There are many different types of routers that do different things well: some are cheap, others handle a large network well, some are easy for beginners to use while others are very fast. In Best Wireless Router 2010 we will review a number of routers with different strengths and weaknesses.

Just one tip for setting up your wireless network: with all the routers the speed of connection to the router is better the physically closer the device is to the router.
network  router 
october 2010 by Aetles
Red Sweater Blog - The Network Domain
En artikel om "nätverksdomänen", the network domain, som de flesta nog inte känner till. Här beskrivs vad den är och hur man kan använda den i Mac OS X.
mac  mac  os  x  nätverk  network  NFS  file  system 
july 2006 by Aetles
How Bob Iger Saved Network TV
Att Apple numera säljer avsnitt av tv-serier på iTMS är en revolution inom tv-världen. Enligt Blog Maverik kan detta vara räddningen för kabel-tv ("Network TV").
Blog  Maverick  iTunes  Music  Store  iTunes  iTMS  Apple  Disney  tv  shows  tv-serier  network  tv  kabel-tv  Mac  Aetles  Mactips  Marknadsföring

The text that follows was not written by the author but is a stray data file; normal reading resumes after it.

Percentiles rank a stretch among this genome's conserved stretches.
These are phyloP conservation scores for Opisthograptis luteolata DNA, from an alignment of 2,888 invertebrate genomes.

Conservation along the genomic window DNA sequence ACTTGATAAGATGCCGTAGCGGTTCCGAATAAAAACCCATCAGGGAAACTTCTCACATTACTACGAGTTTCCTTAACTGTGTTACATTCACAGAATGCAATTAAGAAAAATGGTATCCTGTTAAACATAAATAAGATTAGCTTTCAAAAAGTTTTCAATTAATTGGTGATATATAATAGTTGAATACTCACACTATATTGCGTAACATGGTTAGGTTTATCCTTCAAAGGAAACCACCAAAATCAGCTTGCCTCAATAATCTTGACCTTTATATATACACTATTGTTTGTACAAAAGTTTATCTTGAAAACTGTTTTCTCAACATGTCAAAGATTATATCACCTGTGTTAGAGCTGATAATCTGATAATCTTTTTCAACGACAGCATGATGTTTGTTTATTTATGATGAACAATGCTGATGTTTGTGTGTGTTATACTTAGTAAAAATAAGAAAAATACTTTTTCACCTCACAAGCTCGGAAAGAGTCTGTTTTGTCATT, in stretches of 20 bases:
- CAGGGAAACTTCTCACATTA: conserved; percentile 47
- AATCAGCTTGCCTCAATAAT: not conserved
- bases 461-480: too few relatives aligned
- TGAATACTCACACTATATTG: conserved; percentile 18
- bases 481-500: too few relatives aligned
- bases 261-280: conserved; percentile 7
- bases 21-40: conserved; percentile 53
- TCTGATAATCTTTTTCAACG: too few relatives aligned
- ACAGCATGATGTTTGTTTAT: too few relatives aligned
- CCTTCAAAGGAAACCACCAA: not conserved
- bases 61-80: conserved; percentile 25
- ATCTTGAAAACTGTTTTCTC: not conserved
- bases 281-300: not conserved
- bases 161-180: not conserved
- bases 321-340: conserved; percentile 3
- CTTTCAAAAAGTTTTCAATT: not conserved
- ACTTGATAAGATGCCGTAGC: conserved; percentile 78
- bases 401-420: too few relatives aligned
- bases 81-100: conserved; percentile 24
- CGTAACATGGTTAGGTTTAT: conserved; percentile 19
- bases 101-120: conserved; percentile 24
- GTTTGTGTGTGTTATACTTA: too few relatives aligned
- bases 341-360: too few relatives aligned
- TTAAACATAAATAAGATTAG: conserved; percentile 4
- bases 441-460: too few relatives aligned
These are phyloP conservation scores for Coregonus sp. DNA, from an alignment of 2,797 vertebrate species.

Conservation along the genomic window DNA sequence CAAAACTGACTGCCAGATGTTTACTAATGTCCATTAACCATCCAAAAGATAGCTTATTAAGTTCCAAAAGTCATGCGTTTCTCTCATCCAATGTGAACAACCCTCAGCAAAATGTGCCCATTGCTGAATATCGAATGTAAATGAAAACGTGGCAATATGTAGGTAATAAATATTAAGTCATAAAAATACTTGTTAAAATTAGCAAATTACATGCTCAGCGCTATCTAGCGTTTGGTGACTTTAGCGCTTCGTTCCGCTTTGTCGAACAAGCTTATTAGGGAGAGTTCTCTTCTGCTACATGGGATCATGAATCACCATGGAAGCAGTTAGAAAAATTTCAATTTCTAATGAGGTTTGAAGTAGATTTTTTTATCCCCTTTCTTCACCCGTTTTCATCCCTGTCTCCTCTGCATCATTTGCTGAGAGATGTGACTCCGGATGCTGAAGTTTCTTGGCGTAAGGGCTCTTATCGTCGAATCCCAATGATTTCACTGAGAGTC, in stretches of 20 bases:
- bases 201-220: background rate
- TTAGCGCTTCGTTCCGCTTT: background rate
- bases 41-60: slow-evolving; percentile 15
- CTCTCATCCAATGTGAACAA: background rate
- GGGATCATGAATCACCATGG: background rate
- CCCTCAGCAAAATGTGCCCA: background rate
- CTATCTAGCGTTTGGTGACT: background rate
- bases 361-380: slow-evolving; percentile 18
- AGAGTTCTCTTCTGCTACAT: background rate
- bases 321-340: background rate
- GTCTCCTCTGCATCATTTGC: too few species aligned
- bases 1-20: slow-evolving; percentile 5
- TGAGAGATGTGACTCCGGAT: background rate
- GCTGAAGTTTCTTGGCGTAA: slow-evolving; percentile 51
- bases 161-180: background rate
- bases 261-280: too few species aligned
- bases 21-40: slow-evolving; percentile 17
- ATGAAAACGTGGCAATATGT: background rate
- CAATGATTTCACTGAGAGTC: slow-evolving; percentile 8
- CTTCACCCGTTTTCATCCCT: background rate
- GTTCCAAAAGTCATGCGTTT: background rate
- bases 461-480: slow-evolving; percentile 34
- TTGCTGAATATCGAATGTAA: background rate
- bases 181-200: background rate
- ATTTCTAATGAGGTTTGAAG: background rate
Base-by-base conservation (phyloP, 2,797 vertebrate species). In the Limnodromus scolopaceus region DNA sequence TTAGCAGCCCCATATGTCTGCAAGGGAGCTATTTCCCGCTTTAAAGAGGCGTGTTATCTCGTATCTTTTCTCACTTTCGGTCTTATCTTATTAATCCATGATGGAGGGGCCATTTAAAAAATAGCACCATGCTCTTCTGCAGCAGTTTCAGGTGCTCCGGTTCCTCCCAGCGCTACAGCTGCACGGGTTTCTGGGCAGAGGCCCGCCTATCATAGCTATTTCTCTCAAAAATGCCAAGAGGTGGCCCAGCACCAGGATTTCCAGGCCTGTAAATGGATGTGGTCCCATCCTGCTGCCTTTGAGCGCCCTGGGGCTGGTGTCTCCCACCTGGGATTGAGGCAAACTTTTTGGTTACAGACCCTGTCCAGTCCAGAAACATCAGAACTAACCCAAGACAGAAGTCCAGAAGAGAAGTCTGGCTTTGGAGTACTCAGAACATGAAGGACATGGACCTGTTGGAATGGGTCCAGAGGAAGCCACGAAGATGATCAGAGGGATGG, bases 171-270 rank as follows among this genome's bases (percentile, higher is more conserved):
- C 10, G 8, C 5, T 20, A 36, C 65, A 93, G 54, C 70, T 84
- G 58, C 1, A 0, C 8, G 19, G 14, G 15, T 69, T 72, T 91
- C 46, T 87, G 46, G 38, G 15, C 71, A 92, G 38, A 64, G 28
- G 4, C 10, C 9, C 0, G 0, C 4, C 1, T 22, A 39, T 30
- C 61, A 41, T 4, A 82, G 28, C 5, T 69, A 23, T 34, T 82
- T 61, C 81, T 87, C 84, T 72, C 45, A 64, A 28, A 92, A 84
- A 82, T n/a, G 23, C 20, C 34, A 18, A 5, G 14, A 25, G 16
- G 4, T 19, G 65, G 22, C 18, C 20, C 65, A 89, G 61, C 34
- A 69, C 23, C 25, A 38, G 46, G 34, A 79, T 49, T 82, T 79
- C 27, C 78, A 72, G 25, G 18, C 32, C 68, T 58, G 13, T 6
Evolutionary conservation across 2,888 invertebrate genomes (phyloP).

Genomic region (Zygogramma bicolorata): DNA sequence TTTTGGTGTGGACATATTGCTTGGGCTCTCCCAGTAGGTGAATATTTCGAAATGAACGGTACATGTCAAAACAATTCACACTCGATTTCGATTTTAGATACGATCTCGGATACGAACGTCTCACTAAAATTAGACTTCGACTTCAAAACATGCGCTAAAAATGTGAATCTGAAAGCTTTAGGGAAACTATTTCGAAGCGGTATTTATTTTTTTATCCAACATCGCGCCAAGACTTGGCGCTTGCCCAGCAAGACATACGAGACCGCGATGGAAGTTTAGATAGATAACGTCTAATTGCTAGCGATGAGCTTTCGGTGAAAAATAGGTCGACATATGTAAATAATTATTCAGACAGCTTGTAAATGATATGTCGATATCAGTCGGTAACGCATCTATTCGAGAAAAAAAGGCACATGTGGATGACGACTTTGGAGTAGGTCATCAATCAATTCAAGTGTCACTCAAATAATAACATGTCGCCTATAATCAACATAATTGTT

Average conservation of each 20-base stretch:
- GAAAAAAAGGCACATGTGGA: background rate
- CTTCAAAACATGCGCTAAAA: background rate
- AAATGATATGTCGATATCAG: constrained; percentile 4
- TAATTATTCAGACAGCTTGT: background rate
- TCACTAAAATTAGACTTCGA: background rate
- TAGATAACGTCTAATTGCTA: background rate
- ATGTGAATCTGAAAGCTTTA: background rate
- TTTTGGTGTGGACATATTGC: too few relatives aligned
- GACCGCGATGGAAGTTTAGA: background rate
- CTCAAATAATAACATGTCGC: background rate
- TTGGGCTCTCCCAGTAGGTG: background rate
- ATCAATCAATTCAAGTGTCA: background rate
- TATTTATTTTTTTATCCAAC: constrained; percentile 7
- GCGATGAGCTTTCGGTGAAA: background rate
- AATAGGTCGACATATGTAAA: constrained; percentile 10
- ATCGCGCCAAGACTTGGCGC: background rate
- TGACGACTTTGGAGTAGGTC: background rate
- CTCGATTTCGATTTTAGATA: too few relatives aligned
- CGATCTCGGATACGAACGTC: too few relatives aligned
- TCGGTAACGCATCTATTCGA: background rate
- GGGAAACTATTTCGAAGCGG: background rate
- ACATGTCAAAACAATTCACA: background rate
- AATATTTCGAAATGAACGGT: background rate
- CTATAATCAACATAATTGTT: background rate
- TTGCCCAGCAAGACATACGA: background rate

october 2005 by Aetles
Starting with CSS: revisited
Ett enligt författaren bättre alternativ till "Global Whitespace Reset" som start-CSS-kod.
The  KuraFire  Network  css  Webbutveckling 
september 2005 by Aetles
Network Storage Devices
Ars Technica tittar närmare på Infrants ReadyNAS och LaCies Ethernet Disk, två NAS
NAS  network  attached  storage  mac  hårddisk  readyNAS  lacie  Ars  Technica  Infrant  Teknik  Nätverk 
september 2005 by Aetles
BuffaloTech TeraStation Terabyte Network Attached Storage
En recension hos Tom's Hardware (TomsNetworking) av BuffaloTech TeraStation Terabyte Network Attached Storage, en NAS-enhet för att ha en RAID-lösning på nätverket.
TomsNetworking  Product  Reviews  NAS  lagring  Network  Attached  Storage  raid  server  Nätverk 
july 2005 by Aetles
Yahoo! Web Services
En artikel om Yahoo! Web Services och hur man kan använda dem.
O?Reilly  Network  yahoo  api  web  services  webbtjänster  gränssnitt  Webbutveckling 
march 2005 by Aetles
Roku PhotoBridge HD
Rokus nätverksmediaspelare som kan visa HD-upplösning och har stöd för mac.
network  media  players  hd  high  definition  Mac  Hemelektronik  Hembio 
january 2005 by Aetles
Network media players
CNET sammanfattar de nätverksmediaspelare som finns och som de recenserat.
Network  media  players  CNET  recensioner  reviews  Mac  Hemelektronik  Hembio 
january 2005 by Aetles
Roku SoundBridge M1000 and M2000
Macworld recenserar Roku SoundBridge M1000 och M2000, två produkter för att strömma ljud från dator (mac) till stereo. De jämför även med Squeezebox från Slim Devices.
Macworld  Network  media  players  mac  Hemelektronik  Hembio 
january 2005 by Aetles